I created an update routine for my device. The update process can be started using the serial console, SSH, telnet, a webserver or a REST API. Once the update started, I want to block all user input from all sources until the update is done and the device reboots. Killing SSH, telnet, the webserver and the REST server is easy, but I also want to block the input on the serial console.
So for that I have the following situation:
- The user connects using the serial interface on
- If that shell session is closed, inittab respawns it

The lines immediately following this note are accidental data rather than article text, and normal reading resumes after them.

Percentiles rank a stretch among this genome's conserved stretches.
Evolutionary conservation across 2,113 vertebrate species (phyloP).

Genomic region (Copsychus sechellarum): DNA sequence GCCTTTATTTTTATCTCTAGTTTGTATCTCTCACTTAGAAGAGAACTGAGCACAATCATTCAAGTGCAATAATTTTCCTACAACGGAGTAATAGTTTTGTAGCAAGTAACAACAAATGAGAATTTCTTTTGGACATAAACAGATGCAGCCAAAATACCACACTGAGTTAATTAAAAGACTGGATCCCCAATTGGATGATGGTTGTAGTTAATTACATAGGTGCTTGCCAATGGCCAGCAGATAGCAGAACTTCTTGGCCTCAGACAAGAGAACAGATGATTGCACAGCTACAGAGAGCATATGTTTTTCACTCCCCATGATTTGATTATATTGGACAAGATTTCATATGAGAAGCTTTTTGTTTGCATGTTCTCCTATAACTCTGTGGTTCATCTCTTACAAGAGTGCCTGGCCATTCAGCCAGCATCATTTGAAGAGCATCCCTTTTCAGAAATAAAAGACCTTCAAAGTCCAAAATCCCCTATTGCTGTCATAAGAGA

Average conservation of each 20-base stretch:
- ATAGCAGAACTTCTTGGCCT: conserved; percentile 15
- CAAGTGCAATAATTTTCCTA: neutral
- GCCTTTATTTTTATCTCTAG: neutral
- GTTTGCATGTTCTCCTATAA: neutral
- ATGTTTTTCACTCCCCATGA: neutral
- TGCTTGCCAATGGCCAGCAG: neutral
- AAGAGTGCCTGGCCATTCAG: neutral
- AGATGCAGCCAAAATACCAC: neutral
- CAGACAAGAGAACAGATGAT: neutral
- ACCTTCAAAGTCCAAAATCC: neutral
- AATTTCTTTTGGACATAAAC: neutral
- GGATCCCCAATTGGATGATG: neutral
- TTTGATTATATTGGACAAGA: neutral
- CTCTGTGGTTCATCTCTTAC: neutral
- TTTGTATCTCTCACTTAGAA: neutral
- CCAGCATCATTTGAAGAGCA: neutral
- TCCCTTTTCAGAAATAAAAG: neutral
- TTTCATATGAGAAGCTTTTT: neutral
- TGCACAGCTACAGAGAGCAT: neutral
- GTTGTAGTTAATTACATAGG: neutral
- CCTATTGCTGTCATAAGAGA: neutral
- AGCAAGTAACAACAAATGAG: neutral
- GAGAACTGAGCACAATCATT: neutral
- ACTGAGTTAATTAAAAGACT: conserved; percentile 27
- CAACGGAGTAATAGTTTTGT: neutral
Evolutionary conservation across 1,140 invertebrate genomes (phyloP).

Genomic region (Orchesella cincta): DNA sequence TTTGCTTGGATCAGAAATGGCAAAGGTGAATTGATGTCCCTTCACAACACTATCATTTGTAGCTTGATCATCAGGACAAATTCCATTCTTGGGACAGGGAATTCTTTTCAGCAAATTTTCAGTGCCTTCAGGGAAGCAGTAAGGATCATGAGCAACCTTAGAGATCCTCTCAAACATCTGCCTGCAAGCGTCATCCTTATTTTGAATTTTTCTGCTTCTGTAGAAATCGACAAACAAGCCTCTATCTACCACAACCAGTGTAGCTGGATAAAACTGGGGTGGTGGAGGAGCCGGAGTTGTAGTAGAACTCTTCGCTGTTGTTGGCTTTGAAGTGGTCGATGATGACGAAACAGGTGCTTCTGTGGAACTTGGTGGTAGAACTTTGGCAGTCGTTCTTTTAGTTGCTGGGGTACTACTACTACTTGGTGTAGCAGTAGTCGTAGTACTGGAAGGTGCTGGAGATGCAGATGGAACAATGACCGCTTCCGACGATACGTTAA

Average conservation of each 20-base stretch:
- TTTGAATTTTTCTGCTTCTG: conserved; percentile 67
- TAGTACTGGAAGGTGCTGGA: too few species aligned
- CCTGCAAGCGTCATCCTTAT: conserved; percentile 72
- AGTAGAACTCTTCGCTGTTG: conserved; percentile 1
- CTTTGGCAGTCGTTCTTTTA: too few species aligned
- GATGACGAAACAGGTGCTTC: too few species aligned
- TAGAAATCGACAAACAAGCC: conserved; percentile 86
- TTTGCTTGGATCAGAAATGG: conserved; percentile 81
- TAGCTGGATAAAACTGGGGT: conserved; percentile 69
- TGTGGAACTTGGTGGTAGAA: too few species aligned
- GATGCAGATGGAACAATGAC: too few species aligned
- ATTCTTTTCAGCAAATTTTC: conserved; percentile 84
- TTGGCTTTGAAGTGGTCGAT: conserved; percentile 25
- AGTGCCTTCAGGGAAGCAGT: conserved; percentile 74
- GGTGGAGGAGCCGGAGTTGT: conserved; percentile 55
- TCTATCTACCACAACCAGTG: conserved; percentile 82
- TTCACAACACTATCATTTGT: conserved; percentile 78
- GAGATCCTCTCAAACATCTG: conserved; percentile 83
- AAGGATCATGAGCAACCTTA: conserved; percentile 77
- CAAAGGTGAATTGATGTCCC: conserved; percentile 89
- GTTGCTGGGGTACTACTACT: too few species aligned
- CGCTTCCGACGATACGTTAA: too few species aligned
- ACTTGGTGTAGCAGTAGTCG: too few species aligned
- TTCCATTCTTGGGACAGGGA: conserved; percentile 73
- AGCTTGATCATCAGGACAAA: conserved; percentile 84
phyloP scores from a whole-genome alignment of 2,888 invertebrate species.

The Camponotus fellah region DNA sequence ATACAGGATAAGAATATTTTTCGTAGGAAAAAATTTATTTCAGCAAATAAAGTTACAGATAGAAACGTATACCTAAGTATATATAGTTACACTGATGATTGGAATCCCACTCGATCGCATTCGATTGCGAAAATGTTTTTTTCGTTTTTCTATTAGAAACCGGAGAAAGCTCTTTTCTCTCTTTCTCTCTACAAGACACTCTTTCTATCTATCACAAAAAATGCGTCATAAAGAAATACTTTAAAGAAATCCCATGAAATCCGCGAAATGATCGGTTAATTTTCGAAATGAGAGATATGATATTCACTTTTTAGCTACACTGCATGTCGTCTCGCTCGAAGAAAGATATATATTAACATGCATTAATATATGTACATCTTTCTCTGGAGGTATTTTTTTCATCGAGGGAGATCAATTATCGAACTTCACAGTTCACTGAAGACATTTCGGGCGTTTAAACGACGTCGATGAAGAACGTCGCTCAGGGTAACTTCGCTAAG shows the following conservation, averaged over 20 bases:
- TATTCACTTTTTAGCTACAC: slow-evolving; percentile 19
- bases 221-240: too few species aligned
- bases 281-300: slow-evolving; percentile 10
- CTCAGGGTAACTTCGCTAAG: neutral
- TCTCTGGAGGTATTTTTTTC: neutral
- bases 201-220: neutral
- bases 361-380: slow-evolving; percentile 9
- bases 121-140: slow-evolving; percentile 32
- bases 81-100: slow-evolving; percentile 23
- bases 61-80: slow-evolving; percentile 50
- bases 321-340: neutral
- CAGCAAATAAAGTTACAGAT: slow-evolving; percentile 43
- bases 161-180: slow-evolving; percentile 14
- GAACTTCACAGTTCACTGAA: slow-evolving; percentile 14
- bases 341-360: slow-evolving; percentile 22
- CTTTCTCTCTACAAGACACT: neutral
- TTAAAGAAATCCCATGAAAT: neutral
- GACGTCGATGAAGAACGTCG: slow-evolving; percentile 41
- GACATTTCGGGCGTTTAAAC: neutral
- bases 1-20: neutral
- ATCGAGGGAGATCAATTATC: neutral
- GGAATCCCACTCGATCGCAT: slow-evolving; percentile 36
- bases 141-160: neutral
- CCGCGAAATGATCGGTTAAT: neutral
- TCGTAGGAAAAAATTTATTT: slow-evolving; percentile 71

- Once the upgrade starts I don't want the user to input anything on the console, so I'd like to block the input for that shell session.
I found that if I
cat /dev/ttyS0 or
cat /dev/console I can "steal" the input away from the shell, thus blocking input. And if I do
(cat /dev/ttyS0 > /dev/null) & I can do that in the background and without seeing the input.
Is this method ok? Is there any reason why I shouldn't do that? Is there any better way?